Did You Know?

Roughly 8% of people in America fall victim to scams.
The age group most susceptible to scams is adults between 18-24.

Unfortunately, international students are common targets for scams.

Always trust your instict! If it sounds to good to be true, it probably is.

Don't become a target. 

Email, text messages, social media, dating apps (YES! Even dating apps) - are common platforms that scammers use to take advantage people. 

Tips to Avoid Scams
  • NEVER give personal information or money to anyone claiming to be with a government agency via phone/text/email.
  • Government/Federal agencies will not contact you by phone or text or email
  • Immigration and other government officials will not call or text or email urging immediate payment.
  • Immigration or other government officials will not call or text or email threatening deportation. 
  • Anyone demanding immediate payment or payment in gift cards is likely a scam.
  • If it sounds too good to be true then it's likely a scam.
  • If you are the victim of a scam, contact UNT Police at 940-565-3000.
Common Signs of a Scam
  • Asking for payment in gift cards
  • Sending you "money" first 
  • Asking you to complete a task in a strange way
  • Threats of  law enforcement or deportation
  • Pressure to complete a task immediately
  • Request you to provide personal information (including photos)
  • Ask you to click on a link immediately and submit identifying information
  • May appear to come from a reputable source (spoofed phone numbers and email addresses)
  • Poorly worded or generic email
Scenario #1: Suspicious Email

I received an email from one of my professors that asks me for personal information. They want me to send the information from another email account. They also said they'd pay me $500/week for 10 hours of work.

Scammers are more and more sophisticated. They are able to manipulate email addresses to appear as though they are from someone you know.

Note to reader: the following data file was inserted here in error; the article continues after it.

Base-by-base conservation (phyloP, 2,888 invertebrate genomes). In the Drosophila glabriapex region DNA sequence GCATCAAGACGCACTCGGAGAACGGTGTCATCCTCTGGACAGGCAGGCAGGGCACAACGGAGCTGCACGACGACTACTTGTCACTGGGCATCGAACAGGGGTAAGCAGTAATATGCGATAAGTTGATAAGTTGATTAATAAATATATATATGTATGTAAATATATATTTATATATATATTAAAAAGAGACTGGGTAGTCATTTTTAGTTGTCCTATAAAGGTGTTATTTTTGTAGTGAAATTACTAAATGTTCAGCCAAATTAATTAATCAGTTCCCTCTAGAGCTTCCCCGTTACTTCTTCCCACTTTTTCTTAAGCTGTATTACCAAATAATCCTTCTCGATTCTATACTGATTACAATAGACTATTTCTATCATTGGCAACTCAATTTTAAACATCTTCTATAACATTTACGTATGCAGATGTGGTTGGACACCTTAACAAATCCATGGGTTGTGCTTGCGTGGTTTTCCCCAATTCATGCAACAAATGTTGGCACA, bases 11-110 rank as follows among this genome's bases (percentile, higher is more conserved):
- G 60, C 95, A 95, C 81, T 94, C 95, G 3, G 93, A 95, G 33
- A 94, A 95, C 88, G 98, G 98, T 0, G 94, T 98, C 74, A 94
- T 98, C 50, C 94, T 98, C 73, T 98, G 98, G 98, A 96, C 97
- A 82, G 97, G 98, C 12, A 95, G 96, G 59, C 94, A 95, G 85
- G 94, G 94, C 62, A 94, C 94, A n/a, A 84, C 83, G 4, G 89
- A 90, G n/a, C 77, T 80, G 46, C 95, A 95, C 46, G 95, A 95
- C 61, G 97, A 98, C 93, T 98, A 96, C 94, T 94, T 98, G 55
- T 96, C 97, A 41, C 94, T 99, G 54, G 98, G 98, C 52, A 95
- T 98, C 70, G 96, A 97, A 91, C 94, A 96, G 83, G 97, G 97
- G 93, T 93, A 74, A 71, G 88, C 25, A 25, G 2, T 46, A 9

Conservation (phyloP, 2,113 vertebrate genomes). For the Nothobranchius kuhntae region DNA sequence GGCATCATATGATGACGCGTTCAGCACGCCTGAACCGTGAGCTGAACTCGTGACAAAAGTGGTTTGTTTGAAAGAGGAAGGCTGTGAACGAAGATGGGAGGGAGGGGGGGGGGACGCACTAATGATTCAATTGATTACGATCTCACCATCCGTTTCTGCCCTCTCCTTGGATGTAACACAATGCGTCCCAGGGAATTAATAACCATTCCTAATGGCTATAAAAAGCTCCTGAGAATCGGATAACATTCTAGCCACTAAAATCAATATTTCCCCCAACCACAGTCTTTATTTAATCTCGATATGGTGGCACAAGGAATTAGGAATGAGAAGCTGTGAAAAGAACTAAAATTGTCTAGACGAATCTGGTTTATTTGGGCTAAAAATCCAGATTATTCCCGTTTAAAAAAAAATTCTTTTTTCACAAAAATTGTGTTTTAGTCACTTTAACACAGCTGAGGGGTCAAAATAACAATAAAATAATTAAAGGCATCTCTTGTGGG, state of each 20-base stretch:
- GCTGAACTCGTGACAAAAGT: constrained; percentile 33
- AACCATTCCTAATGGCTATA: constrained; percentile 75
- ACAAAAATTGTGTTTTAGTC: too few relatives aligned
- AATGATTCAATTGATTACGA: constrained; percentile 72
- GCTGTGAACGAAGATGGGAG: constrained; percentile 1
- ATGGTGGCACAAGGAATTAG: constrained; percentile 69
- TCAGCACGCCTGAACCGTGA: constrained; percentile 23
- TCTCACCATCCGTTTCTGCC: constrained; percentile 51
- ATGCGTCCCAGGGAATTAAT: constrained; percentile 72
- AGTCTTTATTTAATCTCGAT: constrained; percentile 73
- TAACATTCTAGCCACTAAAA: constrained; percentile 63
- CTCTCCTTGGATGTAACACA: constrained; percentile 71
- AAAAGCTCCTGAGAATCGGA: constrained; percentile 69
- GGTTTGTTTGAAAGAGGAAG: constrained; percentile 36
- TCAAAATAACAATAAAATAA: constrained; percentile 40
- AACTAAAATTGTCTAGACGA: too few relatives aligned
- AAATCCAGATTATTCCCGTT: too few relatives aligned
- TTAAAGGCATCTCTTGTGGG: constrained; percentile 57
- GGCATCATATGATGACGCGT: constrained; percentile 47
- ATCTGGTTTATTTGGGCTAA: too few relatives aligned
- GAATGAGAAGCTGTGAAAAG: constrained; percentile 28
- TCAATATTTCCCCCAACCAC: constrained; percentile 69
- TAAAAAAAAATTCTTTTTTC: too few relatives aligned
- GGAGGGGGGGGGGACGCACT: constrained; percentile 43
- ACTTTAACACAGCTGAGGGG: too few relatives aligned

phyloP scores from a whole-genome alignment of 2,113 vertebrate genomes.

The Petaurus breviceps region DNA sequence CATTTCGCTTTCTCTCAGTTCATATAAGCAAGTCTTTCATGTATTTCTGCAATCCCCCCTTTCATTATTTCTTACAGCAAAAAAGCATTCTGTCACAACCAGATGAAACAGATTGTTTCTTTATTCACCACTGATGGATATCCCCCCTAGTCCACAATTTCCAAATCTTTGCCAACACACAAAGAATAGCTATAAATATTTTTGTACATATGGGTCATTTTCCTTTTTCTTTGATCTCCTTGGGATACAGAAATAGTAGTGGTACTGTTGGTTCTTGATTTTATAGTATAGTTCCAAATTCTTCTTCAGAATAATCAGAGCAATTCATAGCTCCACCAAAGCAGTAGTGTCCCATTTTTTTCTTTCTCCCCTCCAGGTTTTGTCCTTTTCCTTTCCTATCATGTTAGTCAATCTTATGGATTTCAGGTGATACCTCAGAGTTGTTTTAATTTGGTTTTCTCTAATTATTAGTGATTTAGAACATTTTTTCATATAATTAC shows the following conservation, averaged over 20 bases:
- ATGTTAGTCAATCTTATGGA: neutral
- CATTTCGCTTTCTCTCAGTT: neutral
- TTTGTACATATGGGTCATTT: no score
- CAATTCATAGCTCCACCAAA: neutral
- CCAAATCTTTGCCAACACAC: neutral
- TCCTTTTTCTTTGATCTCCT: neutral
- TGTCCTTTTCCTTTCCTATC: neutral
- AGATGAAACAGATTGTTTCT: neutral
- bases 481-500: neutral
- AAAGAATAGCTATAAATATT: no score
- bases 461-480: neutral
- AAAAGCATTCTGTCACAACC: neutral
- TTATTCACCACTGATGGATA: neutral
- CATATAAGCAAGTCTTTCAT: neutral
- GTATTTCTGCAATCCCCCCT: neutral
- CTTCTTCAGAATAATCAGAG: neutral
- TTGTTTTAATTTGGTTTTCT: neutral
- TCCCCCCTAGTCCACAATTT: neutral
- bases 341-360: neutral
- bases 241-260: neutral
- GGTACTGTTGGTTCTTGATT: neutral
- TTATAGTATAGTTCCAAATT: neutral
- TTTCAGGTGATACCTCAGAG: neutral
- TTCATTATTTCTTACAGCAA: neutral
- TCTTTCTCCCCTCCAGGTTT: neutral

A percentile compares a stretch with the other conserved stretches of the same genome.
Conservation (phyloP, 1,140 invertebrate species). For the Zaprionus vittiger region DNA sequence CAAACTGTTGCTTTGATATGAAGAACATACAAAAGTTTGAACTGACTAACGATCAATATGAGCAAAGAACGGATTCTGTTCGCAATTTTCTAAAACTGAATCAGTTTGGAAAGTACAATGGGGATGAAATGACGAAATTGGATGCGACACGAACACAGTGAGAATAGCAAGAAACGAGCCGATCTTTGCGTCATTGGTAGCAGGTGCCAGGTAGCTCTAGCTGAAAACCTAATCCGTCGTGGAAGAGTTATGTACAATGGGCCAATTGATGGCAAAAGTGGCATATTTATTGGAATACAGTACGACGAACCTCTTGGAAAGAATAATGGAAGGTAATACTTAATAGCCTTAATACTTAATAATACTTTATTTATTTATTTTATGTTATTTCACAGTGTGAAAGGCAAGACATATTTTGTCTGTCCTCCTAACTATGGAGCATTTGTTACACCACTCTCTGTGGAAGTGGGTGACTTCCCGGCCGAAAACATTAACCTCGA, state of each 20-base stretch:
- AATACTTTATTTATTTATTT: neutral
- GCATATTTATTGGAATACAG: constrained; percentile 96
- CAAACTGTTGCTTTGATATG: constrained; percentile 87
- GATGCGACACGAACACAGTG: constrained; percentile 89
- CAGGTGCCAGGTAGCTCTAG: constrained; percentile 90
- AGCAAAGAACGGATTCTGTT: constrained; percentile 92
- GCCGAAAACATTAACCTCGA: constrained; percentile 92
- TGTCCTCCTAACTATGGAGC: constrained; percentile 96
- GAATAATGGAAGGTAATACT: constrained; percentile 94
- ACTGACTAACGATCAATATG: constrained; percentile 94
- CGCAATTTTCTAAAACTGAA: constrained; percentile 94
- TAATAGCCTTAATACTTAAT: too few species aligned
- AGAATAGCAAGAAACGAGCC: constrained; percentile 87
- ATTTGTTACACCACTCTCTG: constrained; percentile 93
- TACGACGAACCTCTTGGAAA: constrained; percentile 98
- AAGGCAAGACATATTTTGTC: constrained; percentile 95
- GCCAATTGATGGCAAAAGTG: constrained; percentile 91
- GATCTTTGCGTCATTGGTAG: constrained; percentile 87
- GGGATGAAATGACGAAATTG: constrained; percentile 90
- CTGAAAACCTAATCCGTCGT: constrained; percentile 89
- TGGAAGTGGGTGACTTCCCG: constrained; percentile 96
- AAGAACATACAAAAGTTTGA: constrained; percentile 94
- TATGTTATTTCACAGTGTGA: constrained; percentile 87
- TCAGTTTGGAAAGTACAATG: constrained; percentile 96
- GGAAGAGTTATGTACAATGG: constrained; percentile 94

The giveaway that this is a scam is in the request to email the sender from a different email account. Also, $500/week for 10 hours of work is far too good to be true as a student limited to on-campus positions.

Scenario #2: Email Attachments & Links from Unknown Sender
Never click on a link or download an attachment from an unknown sender. These are phishing emails and they can be sent to: phishing@untsystem.edu
Scenario #3: Stranger Sends Money Via a Cash App and Asks for a Favor
Do not do anything with the sent cash. The money sent is likely from a stolen credit card or fraudulent account.  Once you do the stranger the favor, the money will disappear from your account but you will have spent your own money to complete the request. 
Scenario #4: You are contacted by the SSA and they are threatening legal action or to suspend your SSN unless you take some immediate action.
Government agencies include the SSA will never call or text you. If you receive a call from someone claiming to be the SSA, hang up and notify ISSS. 
Scenario #5: You are contacted by USCIS or DHS or ICE and they are threatening legal action or deportation if you do not take some immediate action.
No government agency will ever call or text you. If you receive a call or text message from someone claiming to be USCIS or DHS or ICE, hang up the phone and contact ISSS. 

These examples are the scams our students most often see and report. Scams have gotten more and more sophisticated with the advent of AI. Always use your best judgement and be aware of the potential for scams.